A week after PepsiCo declared that the company will withdraw the case against four potato farmers of Gujarat, one of the three cases was unconditionally withdrawn by the company in local court of Deesa, Banaskantha district of Gujarat.
PepsiCo India Holdings Pvt Ltd made a submission in the matter before the court of Principal Senior Civil and Commercial Court of Judge SB Rahatkar.
“The plaintiff wishes to withdraw the captioned matter relying on its discussions with the government to find a long-term and an amicable solution of the issues around its seed protection,” PepsiCo told the court.
Notably, the US-based company had filed a suit against potato farmers Fulchand Kachchawa and his brother Suresh Kachhawa at the Deesa court for growing FC-5 variety of potato which the company uses for making Lays potato chips and which, as the company claimed to have obtained plant variety protection for (PVP).
In all, 11 farmers were slapped with a lawsuit that dragged them to different courts in Gujarat. Apart from Banaskantha, farmers of Sabarkantha and Aravalli were charged of infringement of rights of the particular variety of potato and were asked to pay damage amount of Rs one crore each to the company.
While the other cases are yet to come up for hearing, this is first of the three lawsuits for which PepsiCo has made a formal move for withdrawal.
The announcement has come after the representatives of the company met with the state government officials in Gandhinagar.
However, Advocate Anand Yagnik, the lawyer representing the farmers maintained that the withdrawal of the case appeared “malicious and motivated”.
“PepsiCo had withdrawn the suit on the basis of the what had transpired behind the curtain between the PepsiCo and the State of Gujarat in the context of ongoing parliamentary election as it is reflected from its withdrawal. Therefore, this withdrawal is not unconditional but appears to be motivated and malicious. Unless Gujarat government makes it clear in writing about what transpired between and PepsiCo and gives assurance that it shall not allow Multinational Companies to litigate its own farmers, the future may not be very bright for the farmers and ultimately farmers will have to resort to Section 39 of the Act against Section 64 and seek justice and protection under the Act itself (sic),” Yagnik said in a statement.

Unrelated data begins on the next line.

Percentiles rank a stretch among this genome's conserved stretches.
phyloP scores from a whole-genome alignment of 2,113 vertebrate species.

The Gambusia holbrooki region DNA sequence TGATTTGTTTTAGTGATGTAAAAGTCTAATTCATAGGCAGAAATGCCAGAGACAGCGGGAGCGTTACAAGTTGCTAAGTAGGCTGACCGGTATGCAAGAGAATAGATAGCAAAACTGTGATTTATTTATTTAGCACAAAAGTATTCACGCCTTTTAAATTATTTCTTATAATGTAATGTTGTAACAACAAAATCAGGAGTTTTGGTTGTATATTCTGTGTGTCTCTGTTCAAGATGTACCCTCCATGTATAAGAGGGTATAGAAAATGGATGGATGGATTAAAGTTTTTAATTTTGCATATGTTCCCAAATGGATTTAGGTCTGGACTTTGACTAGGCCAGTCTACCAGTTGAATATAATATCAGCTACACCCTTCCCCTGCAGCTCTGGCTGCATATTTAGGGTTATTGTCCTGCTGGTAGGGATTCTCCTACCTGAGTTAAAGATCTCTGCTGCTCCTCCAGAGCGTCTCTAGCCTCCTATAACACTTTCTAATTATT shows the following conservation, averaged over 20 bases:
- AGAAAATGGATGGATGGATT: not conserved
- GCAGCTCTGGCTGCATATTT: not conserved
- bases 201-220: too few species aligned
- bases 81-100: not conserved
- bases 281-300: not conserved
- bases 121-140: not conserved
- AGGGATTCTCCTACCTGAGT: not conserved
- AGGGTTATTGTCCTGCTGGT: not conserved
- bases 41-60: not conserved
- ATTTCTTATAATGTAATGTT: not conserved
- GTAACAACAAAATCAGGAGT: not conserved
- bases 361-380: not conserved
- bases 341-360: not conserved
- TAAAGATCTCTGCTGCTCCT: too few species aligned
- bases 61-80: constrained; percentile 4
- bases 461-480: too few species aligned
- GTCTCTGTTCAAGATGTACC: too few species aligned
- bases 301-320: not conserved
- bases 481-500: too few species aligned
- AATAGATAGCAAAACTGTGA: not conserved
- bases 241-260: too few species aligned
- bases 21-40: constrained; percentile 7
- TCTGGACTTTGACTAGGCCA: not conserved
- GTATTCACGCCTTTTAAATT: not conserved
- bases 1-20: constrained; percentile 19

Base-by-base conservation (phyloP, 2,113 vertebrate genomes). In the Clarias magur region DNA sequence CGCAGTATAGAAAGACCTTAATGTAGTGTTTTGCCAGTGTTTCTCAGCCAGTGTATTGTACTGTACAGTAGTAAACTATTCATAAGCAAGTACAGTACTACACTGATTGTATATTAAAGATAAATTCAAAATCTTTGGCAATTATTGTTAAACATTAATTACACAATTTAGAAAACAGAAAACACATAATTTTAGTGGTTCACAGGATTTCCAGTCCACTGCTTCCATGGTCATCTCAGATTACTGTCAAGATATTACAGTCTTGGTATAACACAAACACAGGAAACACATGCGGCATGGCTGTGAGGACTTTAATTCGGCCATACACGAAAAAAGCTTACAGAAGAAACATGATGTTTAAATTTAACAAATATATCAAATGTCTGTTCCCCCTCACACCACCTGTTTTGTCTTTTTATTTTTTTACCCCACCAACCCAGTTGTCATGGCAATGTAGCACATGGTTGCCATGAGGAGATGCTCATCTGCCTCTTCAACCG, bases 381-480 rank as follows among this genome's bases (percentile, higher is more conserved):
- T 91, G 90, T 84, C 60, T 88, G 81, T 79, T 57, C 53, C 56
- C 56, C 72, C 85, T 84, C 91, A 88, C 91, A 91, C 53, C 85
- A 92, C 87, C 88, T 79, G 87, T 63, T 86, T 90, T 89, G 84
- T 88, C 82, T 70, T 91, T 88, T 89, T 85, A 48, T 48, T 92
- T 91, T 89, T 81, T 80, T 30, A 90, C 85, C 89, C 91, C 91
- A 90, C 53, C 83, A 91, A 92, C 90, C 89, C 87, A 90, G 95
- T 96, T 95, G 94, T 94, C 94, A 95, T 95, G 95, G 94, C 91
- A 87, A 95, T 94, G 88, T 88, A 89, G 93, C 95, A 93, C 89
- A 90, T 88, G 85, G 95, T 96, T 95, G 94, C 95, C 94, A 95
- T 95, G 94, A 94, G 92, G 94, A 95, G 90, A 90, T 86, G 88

Last month, after PepsiCo filed the suit against the farmers, over 190 activists across the country had come out in support of the farmers, and had requested the central government to ask the company to withdraw its “false” cases.
In a letter to the Ministry of Agriculture, 194 signatories had sought financial aid and protection of rights of farmers sued for growing and selling FC-5 potato variety for which PepsiCo claimed to have “exclusive rights in the country”.
Meanwhile, the sued farmers, who held a press conference along with RSS-backed farmers’ rights organisation Bharatiya Kisan Sangh (BKS), have demanded compensation for harassment, and have called for the boycott of the products of PepsiCo.
“PepsiCo should not only withdraw cases unconditionally, but should also pay compensation for the harassment we were put through even though law is very clear on the matter,” said Bipin Patel, one of the four potato farmers PepsiCo had sued.